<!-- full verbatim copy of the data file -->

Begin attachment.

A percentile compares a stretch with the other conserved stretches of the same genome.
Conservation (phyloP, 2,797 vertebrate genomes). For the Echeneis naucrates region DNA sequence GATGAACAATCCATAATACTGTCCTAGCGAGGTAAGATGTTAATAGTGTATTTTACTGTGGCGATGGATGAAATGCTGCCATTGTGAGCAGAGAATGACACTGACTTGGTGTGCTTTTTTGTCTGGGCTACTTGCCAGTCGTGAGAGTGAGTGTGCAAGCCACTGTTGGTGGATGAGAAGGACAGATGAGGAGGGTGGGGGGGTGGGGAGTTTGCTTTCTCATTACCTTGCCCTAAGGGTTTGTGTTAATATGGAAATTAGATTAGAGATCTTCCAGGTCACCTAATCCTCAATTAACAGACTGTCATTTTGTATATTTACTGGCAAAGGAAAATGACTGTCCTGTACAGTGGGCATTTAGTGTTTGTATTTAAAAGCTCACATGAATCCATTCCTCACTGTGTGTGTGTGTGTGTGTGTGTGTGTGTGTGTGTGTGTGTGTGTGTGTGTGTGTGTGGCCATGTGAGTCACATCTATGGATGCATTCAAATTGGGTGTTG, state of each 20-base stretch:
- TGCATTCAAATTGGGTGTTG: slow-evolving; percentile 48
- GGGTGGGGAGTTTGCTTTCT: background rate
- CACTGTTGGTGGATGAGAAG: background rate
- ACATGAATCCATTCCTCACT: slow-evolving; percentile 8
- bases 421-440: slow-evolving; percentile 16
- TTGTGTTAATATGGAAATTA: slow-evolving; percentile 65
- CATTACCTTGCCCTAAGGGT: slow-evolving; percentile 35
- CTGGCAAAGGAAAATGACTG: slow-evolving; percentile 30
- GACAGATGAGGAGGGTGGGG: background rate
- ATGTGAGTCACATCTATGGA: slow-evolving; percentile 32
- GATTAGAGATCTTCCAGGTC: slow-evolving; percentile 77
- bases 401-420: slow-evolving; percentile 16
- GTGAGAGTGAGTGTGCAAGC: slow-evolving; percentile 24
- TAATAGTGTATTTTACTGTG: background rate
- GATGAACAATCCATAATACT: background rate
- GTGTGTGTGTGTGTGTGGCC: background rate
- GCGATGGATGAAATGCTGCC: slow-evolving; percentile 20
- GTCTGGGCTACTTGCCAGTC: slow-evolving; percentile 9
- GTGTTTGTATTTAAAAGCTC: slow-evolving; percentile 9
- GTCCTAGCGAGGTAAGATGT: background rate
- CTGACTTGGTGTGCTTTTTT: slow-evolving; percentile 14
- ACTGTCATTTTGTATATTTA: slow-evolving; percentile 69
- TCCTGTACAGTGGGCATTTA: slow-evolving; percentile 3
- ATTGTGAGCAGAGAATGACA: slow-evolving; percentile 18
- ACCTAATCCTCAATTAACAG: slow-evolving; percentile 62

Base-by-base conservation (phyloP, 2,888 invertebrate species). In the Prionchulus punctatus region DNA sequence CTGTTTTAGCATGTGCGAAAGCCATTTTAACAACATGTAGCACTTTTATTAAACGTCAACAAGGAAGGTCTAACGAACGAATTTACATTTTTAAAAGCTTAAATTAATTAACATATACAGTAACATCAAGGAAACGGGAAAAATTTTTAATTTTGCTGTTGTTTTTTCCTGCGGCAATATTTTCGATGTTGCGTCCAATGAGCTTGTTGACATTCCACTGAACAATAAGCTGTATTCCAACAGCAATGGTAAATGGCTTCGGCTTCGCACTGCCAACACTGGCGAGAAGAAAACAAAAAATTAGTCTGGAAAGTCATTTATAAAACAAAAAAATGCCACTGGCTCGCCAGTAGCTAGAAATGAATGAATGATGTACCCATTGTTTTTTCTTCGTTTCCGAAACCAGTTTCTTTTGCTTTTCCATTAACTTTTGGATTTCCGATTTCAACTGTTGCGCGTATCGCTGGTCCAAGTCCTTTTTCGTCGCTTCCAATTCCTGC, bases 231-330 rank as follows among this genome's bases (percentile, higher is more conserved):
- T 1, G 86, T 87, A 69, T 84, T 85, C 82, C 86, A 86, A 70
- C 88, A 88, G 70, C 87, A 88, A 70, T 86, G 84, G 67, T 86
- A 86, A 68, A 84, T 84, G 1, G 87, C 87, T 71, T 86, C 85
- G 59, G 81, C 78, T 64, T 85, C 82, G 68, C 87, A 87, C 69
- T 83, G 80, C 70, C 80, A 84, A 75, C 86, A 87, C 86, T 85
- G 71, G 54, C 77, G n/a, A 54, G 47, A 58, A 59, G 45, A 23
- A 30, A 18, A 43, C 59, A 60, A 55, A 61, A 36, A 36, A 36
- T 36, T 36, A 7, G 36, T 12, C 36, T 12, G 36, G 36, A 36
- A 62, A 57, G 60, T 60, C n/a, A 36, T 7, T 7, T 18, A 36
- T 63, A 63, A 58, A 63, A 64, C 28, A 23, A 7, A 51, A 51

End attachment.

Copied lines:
A percentile compares a stretch with the other conserved stretches of the same genome.
Conservation (phyloP, 2,797 vertebrate genomes). For the Echeneis naucrates region DNA sequence GATGAACAATCCATAATACTGTCCTAGCGAGGTAAGATGTTAATAGTGTATTTTACTGTGGCGATGGATGAAATGCTGCCATTGTGAGCAGAGAATGACACTGACTTGGTGTGCTTTTTTGTCTGGGCTACTTGCCAGTCGTGAGAGTGAGTGTGCAAGCCACTGTTGGTGGATGAGAAGGACAGATGAGGAGGGTGGGGGGGTGGGGAGTTTGCTTTCTCATTACCTTGCCCTAAGGGTTTGTGTTAATATGGAAATTAGATTAGAGATCTTCCAGGTCACCTAATCCTCAATTAACAGACTGTCATTTTGTATATTTACTGGCAAAGGAAAATGACTGTCCTGTACAGTGGGCATTTAGTGTTTGTATTTAAAAGCTCACATGAATCCATTCCTCACTGTGTGTGTGTGTGTGTGTGTGTGTGTGTGTGTGTGTGTGTGTGTGTGTGTGTGTGTGGCCATGTGAGTCACATCTATGGATGCATTCAAATTGGGTGTTG, state of each 20-base stretch:
- TGCATTCAAATTGGGTGTTG: slow-evolving; percentile 48
- GGGTGGGGAGTTTGCTTTCT: background rate
- CACTGTTGGTGGATGAGAAG: background rate
- ACATGAATCCATTCCTCACT: slow-evolving; percentile 8
- bases 421-440: slow-evolving; percentile 16
- TTGTGTTAATATGGAAATTA: slow-evolving; percentile 65
- CATTACCTTGCCCTAAGGGT: slow-evolving; percentile 35
- CTGGCAAAGGAAAATGACTG: slow-evolving; percentile 30
- GACAGATGAGGAGGGTGGGG: background rate
- ATGTGAGTCACATCTATGGA: slow-evolving; percentile 32
- GATTAGAGATCTTCCAGGTC: slow-evolving; percentile 77
- bases 401-420: slow-evolving; percentile 16
- GTGAGAGTGAGTGTGCAAGC: slow-evolving; percentile 24
- TAATAGTGTATTTTACTGTG: background rate
- GATGAACAATCCATAATACT: background rate
- GTGTGTGTGTGTGTGTGGCC: background rate
- GCGATGGATGAAATGCTGCC: slow-evolving; percentile 20
- GTCTGGGCTACTTGCCAGTC: slow-evolving; percentile 9
- GTGTTTGTATTTAAAAGCTC: slow-evolving; percentile 9
- GTCCTAGCGAGGTAAGATGT: background rate
- CTGACTTGGTGTGCTTTTTT: slow-evolving; percentile 14
- ACTGTCATTTTGTATATTTA: slow-evolving; percentile 69
- TCCTGTACAGTGGGCATTTA: slow-evolving; percentile 3
- ATTGTGAGCAGAGAATGACA: slow-evolving; percentile 18
- ACCTAATCCTCAATTAACAG: slow-evolving; percentile 62

Base-by-base conservation (phyloP, 2,888 invertebrate species). In the Prionchulus punctatus region DNA sequence CTGTTTTAGCATGTGCGAAAGCCATTTTAACAACATGTAGCACTTTTATTAAACGTCAACAAGGAAGGTCTAACGAACGAATTTACATTTTTAAAAGCTTAAATTAATTAACATATACAGTAACATCAAGGAAACGGGAAAAATTTTTAATTTTGCTGTTGTTTTTTCCTGCGGCAATATTTTCGATGTTGCGTCCAATGAGCTTGTTGACATTCCACTGAACAATAAGCTGTATTCCAACAGCAATGGTAAATGGCTTCGGCTTCGCACTGCCAACACTGGCGAGAAGAAAACAAAAAATTAGTCTGGAAAGTCATTTATAAAACAAAAAAATGCCACTGGCTCGCCAGTAGCTAGAAATGAATGAATGATGTACCCATTGTTTTTTCTTCGTTTCCGAAACCAGTTTCTTTTGCTTTTCCATTAACTTTTGGATTTCCGATTTCAACTGTTGCGCGTATCGCTGGTCCAAGTCCTTTTTCGTCGCTTCCAATTCCTGC, bases 231-330 rank as follows among this genome's bases (percentile, higher is more conserved):
- T 1, G 86, T 87, A 69, T 84, T 85, C 82, C 86, A 86, A 70
- C 88, A 88, G 70, C 87, A 88, A 70, T 86, G 84, G 67, T 86
- A 86, A 68, A 84, T 84, G 1, G 87, C 87, T 71, T 86, C 85
- G 59, G 81, C 78, T 64, T 85, C 82, G 68, C 87, A 87, C 69
- T 83, G 80, C 70, C 80, A 84, A 75, C 86, A 87, C 86, T 85
- G 71, G 54, C 77, G n/a, A 54, G 47, A 58, A 59, G 45, A 23
- A 30, A 18, A 43, C 59, A 60, A 55, A 61, A 36, A 36, A 36
- T 36, T 36, A 7, G 36, T 12, C 36, T 12, G 36, G 36, A 36
- A 62, A 57, G 60, T 60, C n/a, A 36, T 7, T 7, T 18, A 36
- T 63, A 63, A 58, A 63, A 64, C 28, A 23, A 7, A 51, A 51